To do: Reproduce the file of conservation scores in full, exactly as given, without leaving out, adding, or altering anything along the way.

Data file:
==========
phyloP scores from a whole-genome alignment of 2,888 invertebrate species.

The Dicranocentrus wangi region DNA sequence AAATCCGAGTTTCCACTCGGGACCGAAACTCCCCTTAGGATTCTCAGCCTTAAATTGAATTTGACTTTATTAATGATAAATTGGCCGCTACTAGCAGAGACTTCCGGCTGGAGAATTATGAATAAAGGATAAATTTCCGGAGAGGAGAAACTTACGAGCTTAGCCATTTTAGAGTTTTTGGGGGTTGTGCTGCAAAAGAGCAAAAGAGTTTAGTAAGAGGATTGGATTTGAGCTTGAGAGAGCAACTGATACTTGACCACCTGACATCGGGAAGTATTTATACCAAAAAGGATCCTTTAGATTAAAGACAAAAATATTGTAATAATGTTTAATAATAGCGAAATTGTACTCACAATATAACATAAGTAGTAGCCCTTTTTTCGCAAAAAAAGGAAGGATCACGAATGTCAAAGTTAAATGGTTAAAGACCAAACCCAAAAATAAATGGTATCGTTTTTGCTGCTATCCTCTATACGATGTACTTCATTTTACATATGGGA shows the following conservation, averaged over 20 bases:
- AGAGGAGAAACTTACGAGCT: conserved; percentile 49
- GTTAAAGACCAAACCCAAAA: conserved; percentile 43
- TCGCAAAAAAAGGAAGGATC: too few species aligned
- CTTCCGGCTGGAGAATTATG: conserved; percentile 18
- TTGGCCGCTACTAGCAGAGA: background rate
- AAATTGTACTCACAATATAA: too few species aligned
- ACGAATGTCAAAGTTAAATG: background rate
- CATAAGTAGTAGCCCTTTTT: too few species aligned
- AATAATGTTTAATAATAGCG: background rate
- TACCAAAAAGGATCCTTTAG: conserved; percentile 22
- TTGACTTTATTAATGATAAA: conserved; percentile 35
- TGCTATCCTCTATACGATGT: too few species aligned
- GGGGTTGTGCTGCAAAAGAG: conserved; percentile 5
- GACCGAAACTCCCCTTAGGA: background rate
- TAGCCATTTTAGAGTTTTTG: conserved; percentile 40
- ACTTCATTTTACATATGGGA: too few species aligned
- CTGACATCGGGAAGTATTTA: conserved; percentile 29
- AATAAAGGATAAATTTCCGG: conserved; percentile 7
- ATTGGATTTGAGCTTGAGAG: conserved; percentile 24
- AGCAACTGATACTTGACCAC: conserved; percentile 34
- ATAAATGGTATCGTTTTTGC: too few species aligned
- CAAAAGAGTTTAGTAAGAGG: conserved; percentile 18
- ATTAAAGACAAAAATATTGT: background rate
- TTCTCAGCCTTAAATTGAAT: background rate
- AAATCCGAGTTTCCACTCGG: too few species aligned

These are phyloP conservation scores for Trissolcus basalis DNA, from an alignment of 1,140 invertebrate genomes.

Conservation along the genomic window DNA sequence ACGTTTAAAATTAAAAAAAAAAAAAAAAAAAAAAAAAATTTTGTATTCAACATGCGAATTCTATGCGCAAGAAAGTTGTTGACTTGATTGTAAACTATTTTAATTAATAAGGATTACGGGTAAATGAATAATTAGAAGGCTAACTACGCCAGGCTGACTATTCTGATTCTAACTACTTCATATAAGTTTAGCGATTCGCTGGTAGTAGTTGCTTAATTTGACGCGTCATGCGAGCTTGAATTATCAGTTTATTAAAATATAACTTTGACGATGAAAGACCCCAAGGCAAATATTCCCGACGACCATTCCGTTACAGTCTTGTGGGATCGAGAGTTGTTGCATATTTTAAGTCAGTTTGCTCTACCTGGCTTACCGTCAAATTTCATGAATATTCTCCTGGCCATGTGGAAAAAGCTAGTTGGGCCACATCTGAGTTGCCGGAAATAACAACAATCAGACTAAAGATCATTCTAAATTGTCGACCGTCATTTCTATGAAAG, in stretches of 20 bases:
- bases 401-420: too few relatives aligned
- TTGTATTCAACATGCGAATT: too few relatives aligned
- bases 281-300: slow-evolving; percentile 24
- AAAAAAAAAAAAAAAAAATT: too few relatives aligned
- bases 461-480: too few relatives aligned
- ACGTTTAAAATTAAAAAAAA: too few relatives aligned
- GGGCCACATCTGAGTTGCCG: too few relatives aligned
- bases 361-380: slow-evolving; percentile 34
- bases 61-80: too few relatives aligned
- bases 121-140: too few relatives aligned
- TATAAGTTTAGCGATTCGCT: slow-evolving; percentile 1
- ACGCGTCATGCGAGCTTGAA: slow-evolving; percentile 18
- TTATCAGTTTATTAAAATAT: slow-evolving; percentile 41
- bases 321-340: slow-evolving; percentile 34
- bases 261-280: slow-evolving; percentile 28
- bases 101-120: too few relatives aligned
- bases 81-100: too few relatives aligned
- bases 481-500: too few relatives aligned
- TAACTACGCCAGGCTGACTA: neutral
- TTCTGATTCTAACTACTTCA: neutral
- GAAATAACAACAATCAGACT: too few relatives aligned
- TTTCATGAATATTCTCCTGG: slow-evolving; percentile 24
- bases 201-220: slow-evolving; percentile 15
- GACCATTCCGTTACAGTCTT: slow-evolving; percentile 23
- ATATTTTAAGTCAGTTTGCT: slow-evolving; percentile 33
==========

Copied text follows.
phyloP scores from a whole-genome alignment of 2,888 invertebrate species.

The Dicranocentrus wangi region DNA sequence AAATCCGAGTTTCCACTCGGGACCGAAACTCCCCTTAGGATTCTCAGCCTTAAATTGAATTTGACTTTATTAATGATAAATTGGCCGCTACTAGCAGAGACTTCCGGCTGGAGAATTATGAATAAAGGATAAATTTCCGGAGAGGAGAAACTTACGAGCTTAGCCATTTTAGAGTTTTTGGGGGTTGTGCTGCAAAAGAGCAAAAGAGTTTAGTAAGAGGATTGGATTTGAGCTTGAGAGAGCAACTGATACTTGACCACCTGACATCGGGAAGTATTTATACCAAAAAGGATCCTTTAGATTAAAGACAAAAATATTGTAATAATGTTTAATAATAGCGAAATTGTACTCACAATATAACATAAGTAGTAGCCCTTTTTTCGCAAAAAAAGGAAGGATCACGAATGTCAAAGTTAAATGGTTAAAGACCAAACCCAAAAATAAATGGTATCGTTTTTGCTGCTATCCTCTATACGATGTACTTCATTTTACATATGGGA shows the following conservation, averaged over 20 bases:
- AGAGGAGAAACTTACGAGCT: conserved; percentile 49
- GTTAAAGACCAAACCCAAAA: conserved; percentile 43
- TCGCAAAAAAAGGAAGGATC: too few species aligned
- CTTCCGGCTGGAGAATTATG: conserved; percentile 18
- TTGGCCGCTACTAGCAGAGA: background rate
- AAATTGTACTCACAATATAA: too few species aligned
- ACGAATGTCAAAGTTAAATG: background rate
- CATAAGTAGTAGCCCTTTTT: too few species aligned
- AATAATGTTTAATAATAGCG: background rate
- TACCAAAAAGGATCCTTTAG: conserved; percentile 22
- TTGACTTTATTAATGATAAA: conserved; percentile 35
- TGCTATCCTCTATACGATGT: too few species aligned
- GGGGTTGTGCTGCAAAAGAG: conserved; percentile 5
- GACCGAAACTCCCCTTAGGA: background rate
- TAGCCATTTTAGAGTTTTTG: conserved; percentile 40
- ACTTCATTTTACATATGGGA: too few species aligned
- CTGACATCGGGAAGTATTTA: conserved; percentile 29
- AATAAAGGATAAATTTCCGG: conserved; percentile 7
- ATTGGATTTGAGCTTGAGAG: conserved; percentile 24
- AGCAACTGATACTTGACCAC: conserved; percentile 34
- ATAAATGGTATCGTTTTTGC: too few species aligned
- CAAAAGAGTTTAGTAAGAGG: conserved; percentile 18
- ATTAAAGACAAAAATATTGT: background rate
- TTCTCAGCCTTAAATTGAAT: background rate
- AAATCCGAGTTTCCACTCGG: too few species aligned

These are phyloP conservation scores for Trissolcus basalis DNA, from an alignment of 1,140 invertebrate genomes.

Conservation along the genomic window DNA sequence ACGTTTAAAATTAAAAAAAAAAAAAAAAAAAAAAAAAATTTTGTATTCAACATGCGAATTCTATGCGCAAGAAAGTTGTTGACTTGATTGTAAACTATTTTAATTAATAAGGATTACGGGTAAATGAATAATTAGAAGGCTAACTACGCCAGGCTGACTATTCTGATTCTAACTACTTCATATAAGTTTAGCGATTCGCTGGTAGTAGTTGCTTAATTTGACGCGTCATGCGAGCTTGAATTATCAGTTTATTAAAATATAACTTTGACGATGAAAGACCCCAAGGCAAATATTCCCGACGACCATTCCGTTACAGTCTTGTGGGATCGAGAGTTGTTGCATATTTTAAGTCAGTTTGCTCTACCTGGCTTACCGTCAAATTTCATGAATATTCTCCTGGCCATGTGGAAAAAGCTAGTTGGGCCACATCTGAGTTGCCGGAAATAACAACAATCAGACTAAAGATCATTCTAAATTGTCGACCGTCATTTCTATGAAAG, in stretches of 20 bases:
- bases 401-420: too few relatives aligned
- TTGTATTCAACATGCGAATT: too few relatives aligned
- bases 281-300: slow-evolving; percentile 24
- AAAAAAAAAAAAAAAAAATT: too few relatives aligned
- bases 461-480: too few relatives aligned
- ACGTTTAAAATTAAAAAAAA: too few relatives aligned
- GGGCCACATCTGAGTTGCCG: too few relatives aligned
- bases 361-380: slow-evolving; percentile 34
- bases 61-80: too few relatives aligned
- bases 121-140: too few relatives aligned
- TATAAGTTTAGCGATTCGCT: slow-evolving; percentile 1
- ACGCGTCATGCGAGCTTGAA: slow-evolving; percentile 18
- TTATCAGTTTATTAAAATAT: slow-evolving; percentile 41
- bases 321-340: slow-evolving; percentile 34
- bases 261-280: slow-evolving; percentile 28
- bases 101-120: too few relatives aligned
- bases 81-100: too few relatives aligned
- bases 481-500: too few relatives aligned
- TAACTACGCCAGGCTGACTA: neutral
- TTCTGATTCTAACTACTTCA: neutral
- GAAATAACAACAATCAGACT: too few relatives aligned
- TTTCATGAATATTCTCCTGG: slow-evolving; percentile 24
- bases 201-220: slow-evolving; percentile 15
- GACCATTCCGTTACAGTCTT: slow-evolving; percentile 23
- ATATTTTAAGTCAGTTTGCT: slow-evolving; percentile 33